Archive for the ‘hacking’ Tag

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John Oliver “Speaking of the President, he ended this week having to deal with the imminent release of a major report on the CIA and torture. Leaks suggest that this country is about to have to confront the brutality that has been committed in it’s name.  And, the President attempted to prepare us all for that in a bizarrely casual way.”

President Obama “We did some things that were wrong.  We did a whole lot of things that were right.  But, we tortured some folks.”

Oliver “What? Folks?  When you are admitting one of the darkest chapters in recent American history, it’s maybe best to not come off like an old man in a Country Time lemonade commercial.  ‘Well, that was the day I met your grandmother.  We spent the whole afternoon at the county fair.  Then, that night we tortured some folks.  We did it, and we’ve been together, that’s our story.’  Even the CIA’s conduct toward the Senate committee that wrote the report is proving to be controversial.  Back in March Diane Feinstein (D-CA) accused them of hacking in to the Senate committee’s computers, which CIA director John Brennan thought sounded crazy.”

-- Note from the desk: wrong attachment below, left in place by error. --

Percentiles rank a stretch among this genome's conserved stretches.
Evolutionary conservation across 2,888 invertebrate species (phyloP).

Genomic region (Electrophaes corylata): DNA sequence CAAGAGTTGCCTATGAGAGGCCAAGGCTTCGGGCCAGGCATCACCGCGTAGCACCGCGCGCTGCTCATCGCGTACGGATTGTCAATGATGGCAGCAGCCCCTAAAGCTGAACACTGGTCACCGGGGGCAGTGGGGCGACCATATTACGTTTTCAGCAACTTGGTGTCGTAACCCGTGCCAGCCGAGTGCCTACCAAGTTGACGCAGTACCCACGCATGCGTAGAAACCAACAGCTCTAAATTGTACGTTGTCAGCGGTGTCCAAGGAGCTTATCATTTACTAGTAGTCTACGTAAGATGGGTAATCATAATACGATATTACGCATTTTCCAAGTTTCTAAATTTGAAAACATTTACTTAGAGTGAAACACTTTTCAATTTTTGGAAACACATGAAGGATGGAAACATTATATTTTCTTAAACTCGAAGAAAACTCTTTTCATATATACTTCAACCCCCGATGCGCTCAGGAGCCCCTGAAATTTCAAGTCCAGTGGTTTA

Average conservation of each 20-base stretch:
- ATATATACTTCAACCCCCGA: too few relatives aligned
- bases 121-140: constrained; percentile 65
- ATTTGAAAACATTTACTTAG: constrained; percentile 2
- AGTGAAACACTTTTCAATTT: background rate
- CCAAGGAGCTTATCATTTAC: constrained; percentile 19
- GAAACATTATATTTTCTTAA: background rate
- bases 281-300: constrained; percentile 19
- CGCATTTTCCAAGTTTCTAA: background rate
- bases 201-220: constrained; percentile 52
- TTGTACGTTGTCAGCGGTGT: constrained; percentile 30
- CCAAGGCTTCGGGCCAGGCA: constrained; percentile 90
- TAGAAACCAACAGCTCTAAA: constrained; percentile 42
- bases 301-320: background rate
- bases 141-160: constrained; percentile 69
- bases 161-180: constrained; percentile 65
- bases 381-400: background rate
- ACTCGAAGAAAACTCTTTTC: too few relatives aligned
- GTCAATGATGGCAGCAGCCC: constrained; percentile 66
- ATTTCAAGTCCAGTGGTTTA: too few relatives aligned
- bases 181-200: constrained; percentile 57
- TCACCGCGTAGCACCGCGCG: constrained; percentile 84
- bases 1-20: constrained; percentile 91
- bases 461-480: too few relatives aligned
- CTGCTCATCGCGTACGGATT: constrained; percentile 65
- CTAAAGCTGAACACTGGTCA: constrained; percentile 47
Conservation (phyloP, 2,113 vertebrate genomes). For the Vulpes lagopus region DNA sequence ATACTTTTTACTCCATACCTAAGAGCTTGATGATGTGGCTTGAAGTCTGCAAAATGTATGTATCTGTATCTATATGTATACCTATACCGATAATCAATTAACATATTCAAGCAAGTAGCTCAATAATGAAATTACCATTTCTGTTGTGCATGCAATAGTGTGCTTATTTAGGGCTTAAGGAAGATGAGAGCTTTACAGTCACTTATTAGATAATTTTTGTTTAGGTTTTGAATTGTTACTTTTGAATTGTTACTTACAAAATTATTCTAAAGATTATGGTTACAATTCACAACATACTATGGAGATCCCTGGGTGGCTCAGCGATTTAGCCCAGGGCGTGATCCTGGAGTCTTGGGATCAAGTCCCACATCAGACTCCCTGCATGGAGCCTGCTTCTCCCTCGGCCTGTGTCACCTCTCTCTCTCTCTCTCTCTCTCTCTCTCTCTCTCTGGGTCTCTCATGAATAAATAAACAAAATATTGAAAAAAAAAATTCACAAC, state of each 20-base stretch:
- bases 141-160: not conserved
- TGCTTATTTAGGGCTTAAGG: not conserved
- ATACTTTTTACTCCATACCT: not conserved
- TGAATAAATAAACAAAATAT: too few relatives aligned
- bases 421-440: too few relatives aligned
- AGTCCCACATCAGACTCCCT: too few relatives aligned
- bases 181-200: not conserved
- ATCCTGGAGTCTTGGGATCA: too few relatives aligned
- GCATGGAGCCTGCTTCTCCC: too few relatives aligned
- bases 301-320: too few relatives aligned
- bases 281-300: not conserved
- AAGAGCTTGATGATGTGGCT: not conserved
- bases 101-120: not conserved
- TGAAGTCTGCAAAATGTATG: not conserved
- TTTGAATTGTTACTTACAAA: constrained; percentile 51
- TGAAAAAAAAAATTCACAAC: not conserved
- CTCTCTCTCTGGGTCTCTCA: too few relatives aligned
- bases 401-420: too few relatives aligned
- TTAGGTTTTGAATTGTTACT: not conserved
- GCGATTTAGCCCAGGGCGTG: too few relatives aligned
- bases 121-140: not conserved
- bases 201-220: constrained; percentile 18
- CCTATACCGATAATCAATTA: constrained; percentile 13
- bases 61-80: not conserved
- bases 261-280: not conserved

Brennan March 11, 2014 “The allegations of CIA hacking into Senate computers, nothing could be further from the truth.  We wouldn’t do that.  That’s just beyond the scope of reason.”

Oliver “Uh huh, OK, beyond the scope of reason.  I get it.  Guess what?”

Reporter “CIA director John Brennan apologized today after an internal investigation determined the agency had spied on staff members of the United States Senate.”

Oliver “OK, so it wasn’t so much beyond the scope of reason as it was nestled extremely deep within the scope of reason…This man has either lied to Senators or been guilty of not knowing what his own agency was doing.  At the very least this has got to knock the President’s confidence in John Brennan.”